This is a little embarrassing.
You might know that I’m a musician as well as an audio guy.
About once a month I lead the music at my church. Last week I was listening to a recording from the service I led back in November.
And I had to turn it off.
My singing just wasn’t very good.
I’m very comfortable singing in the studio, but singing on stage with in-ear monitors is still a relatively new experience for me.
As much as I would like to just belt away, hitting every note with perfect tone and pitch, it doesn’t happen.
I’ve wrestled for a few years with getting my monitor mix right, thinking that was the real key to improving my singing.
Then one day I realized something.
I’ve been writing more songs lately, and I usually quickly record them to my phone. I noticed that when I listened back to those recordings, my singing doesn’t sound that great. At all. I stray off pitch, lose tone, etc.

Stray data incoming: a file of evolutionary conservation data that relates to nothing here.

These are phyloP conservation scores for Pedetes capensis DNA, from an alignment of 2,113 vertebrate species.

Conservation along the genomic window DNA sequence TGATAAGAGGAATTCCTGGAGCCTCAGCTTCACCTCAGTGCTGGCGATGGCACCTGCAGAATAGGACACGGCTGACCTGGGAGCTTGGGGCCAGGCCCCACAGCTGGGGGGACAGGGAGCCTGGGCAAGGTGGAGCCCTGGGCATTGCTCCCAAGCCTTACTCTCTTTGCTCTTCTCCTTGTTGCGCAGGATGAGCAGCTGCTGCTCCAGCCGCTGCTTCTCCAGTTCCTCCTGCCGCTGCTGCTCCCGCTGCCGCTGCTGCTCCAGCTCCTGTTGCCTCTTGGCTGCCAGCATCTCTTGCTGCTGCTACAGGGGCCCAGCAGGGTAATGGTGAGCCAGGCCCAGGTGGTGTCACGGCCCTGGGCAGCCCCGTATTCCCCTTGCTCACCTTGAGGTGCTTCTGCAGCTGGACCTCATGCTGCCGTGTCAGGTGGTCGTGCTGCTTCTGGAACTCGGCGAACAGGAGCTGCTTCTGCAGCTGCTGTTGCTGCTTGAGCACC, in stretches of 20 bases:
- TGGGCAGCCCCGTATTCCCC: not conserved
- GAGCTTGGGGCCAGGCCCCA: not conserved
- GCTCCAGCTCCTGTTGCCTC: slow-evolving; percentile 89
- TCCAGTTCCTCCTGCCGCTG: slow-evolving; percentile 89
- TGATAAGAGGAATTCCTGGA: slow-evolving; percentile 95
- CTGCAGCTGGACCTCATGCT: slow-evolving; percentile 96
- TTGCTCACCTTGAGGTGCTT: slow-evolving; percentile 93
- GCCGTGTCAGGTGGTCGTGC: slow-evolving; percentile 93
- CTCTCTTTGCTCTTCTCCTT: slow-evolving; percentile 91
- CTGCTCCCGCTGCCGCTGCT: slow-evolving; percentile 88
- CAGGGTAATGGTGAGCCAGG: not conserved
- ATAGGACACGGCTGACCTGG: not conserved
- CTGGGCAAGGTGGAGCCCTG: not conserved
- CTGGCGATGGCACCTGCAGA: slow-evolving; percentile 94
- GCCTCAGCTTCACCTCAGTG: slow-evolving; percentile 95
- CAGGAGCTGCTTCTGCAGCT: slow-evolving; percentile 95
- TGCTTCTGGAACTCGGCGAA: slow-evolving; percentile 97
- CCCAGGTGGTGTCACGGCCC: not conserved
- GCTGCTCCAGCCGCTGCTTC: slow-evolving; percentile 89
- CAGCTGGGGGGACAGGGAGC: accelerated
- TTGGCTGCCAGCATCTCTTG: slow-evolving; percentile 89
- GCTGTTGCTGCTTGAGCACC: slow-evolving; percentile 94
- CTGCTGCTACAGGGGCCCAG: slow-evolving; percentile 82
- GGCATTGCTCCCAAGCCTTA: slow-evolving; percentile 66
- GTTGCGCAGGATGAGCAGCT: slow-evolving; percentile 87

And that’s me singing without any in-ears!
That’s when it hit me.
I act like I shouldn’t have to concentrate to sing well.
The truth is if I don’t focus on my singing while I’m singing, it suffers.
This past Sunday I was leading music again, and I put a lot of focus on my singing. I paid attention to each word, focusing on maintaining good pitch and tone.
You know the rest of the story.
I listened back to a recording, and it sounds dramatically better than the one from November.
Now, if I rehearsed every day for a few hours, I imagine that my singing would become more “effortless” for me, but until that days comes I have to exert huge amounts of focus.
The same applies to your mixing.
If you have mixes you’ve done that are simply embarrassing for you to listen to, join the club. But know that it doesn’t have to always be that way. If you can learn how to focus, how to develop both your listening skills and your mixing skills, you’ll be well on your way to more “effortless” mixing sessions.
We can help you get there over at Dueling Mixes.
New song drops tomorrow morning!
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